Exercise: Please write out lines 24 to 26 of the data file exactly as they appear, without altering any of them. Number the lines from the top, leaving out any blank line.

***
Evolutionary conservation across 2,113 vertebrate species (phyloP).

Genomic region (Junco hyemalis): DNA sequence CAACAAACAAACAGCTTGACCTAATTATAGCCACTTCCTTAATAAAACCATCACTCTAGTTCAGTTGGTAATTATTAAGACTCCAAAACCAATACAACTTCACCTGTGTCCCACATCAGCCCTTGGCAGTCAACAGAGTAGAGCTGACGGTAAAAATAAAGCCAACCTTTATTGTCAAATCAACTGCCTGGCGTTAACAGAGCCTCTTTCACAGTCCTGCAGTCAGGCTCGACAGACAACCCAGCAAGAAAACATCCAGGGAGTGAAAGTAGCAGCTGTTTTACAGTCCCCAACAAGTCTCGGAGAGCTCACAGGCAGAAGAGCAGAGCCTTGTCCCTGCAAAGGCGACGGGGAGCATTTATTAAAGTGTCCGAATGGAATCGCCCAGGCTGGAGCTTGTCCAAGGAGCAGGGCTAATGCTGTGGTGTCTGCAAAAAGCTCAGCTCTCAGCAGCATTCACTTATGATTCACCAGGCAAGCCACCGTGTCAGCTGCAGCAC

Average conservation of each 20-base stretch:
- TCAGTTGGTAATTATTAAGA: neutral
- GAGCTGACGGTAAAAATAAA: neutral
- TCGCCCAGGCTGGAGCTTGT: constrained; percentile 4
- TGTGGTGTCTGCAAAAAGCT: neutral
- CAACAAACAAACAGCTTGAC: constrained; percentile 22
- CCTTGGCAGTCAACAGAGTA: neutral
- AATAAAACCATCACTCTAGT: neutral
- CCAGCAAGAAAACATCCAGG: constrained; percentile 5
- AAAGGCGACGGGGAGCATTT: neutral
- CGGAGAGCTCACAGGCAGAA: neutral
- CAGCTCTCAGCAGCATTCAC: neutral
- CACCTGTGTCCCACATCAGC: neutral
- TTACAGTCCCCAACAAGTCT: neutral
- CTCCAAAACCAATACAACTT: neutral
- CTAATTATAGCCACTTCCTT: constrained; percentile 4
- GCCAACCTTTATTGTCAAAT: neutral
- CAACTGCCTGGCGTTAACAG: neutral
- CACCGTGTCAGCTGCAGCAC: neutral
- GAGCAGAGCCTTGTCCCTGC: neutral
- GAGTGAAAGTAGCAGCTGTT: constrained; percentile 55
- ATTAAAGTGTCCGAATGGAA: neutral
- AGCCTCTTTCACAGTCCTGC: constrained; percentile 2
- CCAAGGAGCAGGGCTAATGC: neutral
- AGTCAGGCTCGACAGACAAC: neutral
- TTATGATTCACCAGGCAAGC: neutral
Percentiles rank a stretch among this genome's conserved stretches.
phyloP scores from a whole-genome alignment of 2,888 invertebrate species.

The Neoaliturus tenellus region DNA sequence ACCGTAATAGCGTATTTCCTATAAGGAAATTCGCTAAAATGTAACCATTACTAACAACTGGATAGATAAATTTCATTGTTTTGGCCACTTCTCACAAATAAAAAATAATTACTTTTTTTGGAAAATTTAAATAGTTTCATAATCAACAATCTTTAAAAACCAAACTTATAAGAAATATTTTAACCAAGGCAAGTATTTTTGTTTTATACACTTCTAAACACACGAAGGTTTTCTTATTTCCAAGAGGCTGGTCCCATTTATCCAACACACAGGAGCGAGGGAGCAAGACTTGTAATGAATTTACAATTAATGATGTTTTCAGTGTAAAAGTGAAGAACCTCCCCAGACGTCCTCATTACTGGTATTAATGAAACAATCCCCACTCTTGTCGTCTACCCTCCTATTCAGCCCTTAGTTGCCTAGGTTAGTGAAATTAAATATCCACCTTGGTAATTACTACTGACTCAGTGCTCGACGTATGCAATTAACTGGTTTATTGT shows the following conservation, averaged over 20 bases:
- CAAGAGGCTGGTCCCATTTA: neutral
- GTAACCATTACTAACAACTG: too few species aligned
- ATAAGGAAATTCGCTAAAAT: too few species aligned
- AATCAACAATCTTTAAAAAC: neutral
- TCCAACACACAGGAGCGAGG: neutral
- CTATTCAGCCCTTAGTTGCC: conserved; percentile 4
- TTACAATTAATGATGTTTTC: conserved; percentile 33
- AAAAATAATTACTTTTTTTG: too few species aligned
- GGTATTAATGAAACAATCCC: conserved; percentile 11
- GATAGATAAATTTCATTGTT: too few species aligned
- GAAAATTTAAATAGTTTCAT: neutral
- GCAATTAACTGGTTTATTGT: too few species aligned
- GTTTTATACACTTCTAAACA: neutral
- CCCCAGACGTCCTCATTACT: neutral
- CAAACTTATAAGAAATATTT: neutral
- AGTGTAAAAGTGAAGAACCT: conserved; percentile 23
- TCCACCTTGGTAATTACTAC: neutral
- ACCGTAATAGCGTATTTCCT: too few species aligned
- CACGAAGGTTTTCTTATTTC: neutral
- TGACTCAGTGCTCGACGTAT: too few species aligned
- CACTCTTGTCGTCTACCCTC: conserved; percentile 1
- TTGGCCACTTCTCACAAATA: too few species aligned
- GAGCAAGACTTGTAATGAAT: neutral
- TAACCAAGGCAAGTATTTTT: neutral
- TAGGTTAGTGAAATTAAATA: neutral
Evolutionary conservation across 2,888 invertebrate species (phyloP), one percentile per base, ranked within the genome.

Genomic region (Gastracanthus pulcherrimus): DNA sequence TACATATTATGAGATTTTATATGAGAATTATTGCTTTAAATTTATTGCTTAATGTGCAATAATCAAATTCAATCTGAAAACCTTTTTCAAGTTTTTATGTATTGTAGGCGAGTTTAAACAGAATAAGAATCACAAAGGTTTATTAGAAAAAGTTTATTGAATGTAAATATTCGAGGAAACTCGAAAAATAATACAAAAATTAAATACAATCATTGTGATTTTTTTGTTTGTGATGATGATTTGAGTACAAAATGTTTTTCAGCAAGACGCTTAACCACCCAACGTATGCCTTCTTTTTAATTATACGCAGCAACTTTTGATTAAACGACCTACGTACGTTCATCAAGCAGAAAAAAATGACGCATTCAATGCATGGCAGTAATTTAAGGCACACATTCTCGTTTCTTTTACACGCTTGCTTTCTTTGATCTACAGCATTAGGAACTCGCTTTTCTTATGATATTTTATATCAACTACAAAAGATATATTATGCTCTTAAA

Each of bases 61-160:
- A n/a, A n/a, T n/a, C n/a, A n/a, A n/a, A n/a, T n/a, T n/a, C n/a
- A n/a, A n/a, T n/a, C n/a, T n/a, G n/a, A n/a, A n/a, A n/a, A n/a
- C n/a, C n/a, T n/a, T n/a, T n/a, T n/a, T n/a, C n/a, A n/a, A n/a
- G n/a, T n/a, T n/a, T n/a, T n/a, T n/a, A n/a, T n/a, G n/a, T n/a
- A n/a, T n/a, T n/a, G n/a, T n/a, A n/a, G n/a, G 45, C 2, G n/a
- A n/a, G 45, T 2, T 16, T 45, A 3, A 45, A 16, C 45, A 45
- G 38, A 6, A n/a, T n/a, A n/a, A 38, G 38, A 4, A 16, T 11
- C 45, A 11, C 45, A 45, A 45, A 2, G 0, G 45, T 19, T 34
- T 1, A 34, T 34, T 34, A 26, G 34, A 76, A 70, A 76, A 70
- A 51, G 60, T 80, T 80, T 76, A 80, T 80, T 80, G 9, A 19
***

- ATTAAAGTGTCCGAATGGAA: neutral
- AGCCTCTTTCACAGTCCTGC: constrained; percentile 2
- CCAAGGAGCAGGGCTAATGC: neutral